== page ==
“What I like about pediatrics is the ability to affect the future,” says pediatrician and adolescent-medicine specialist Sophia Yen ‘93. “Children are multipotential, a bit like stem cells.” But Yen, who has worked with California kids from the poor urban neighborhoods as well as those from the most affluent families, has witnessed a disturbing phenomenon: girls who actually want to get pregnant as teens, viewing motherhood as their only valuable contribution in life. Approximately 750,000 girls between 15 and 19 become pregnant each year. So Yen, a clinical instructor at Lucile Packard Children’s Hospital at Stanford University, has decided to help expose girls to other possibilities. “The way to avoid teenage pregnancy is giving them something to hope for,” she says–such as college and careers.
Enter SheHeroes, the brainchild of Sue Nagle ‘91, MBA ‘97, SM ‘97, an Alpha Chi Omega sorority sister of Yen’s. Cofounded by Nagle, Yen, and Cynthia Closkey ‘88, SM ‘97, with help from other alumnae and Sloan student interns, SheHeroes is a nonprofit that produces a free video series designed to expose girls aged nine to 14 to positive role models. SheHeroes videos, which will be available online and as DVDs and promoted to kids, schools, and other youth programs, showcase women’s achievements through interviews conducted by high-school students. The first, with prominent audiologist Marion Downs, has premiered online, and more are in the works with the likes of Gloria Steinem, Barbara Boxer, and Dolores Huerta, cofounder of the United Farm Workers of America. Yen is also tapping the MIT network for other women who will encourage girls to achieve their maximum potential.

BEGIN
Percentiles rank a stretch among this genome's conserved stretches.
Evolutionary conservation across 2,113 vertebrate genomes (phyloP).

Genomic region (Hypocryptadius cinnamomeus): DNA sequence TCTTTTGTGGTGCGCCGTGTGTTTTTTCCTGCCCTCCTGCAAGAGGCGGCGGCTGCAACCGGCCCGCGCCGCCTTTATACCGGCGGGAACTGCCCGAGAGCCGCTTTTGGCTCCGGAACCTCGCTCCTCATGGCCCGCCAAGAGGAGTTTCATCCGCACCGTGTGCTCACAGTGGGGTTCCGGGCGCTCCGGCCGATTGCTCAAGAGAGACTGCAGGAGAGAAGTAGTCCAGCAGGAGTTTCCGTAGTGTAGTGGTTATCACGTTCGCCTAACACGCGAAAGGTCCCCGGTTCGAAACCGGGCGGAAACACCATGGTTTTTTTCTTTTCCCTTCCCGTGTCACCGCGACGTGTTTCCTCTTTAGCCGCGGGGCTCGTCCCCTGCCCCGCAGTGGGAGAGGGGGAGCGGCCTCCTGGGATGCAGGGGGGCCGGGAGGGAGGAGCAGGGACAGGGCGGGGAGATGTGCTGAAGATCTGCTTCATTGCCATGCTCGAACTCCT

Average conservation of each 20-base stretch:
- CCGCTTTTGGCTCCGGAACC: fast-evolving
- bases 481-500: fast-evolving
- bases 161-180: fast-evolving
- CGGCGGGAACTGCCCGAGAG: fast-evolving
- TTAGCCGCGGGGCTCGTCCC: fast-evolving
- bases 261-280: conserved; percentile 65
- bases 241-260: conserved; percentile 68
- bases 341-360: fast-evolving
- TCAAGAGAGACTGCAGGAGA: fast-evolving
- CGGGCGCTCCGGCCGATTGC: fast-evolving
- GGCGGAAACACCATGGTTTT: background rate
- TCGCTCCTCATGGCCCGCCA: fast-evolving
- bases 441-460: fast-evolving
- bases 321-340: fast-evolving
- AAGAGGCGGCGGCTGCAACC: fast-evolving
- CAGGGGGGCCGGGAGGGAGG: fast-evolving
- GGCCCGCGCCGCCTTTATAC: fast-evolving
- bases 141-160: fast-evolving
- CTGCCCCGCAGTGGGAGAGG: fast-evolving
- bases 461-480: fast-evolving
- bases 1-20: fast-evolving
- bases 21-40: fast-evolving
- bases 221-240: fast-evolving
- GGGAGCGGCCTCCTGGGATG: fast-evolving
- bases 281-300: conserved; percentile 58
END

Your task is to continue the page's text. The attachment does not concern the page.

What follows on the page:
Yen herself had a bit of an awakening when she came to MIT to study biology. “MIT opened my eyes that there’s a bigger world out there than California, one with seasons and diverse opinions,” she says. She convinced her high-school sweetheart, Steve Ko ‘93, to transfer to MIT from Berkeley. They are now married with two daughters: Sabrina and Stephanie Yen-Ko.
Yen, who has a master’s in public health from Berkeley in addition to her MD from the University of California, San Francisco, and board certification in both pediatrics and adolescent medicine, seeks to educate the public about emergency contraception, obesity, and reproductive health. Part of her patient assessment for adolescents is to ask them about sex, drugs, and depression. “Kids want to be asked these questions. They want to talk,” she says. And she’s committed to providing them with the answers they need to make informed choices to protect their health.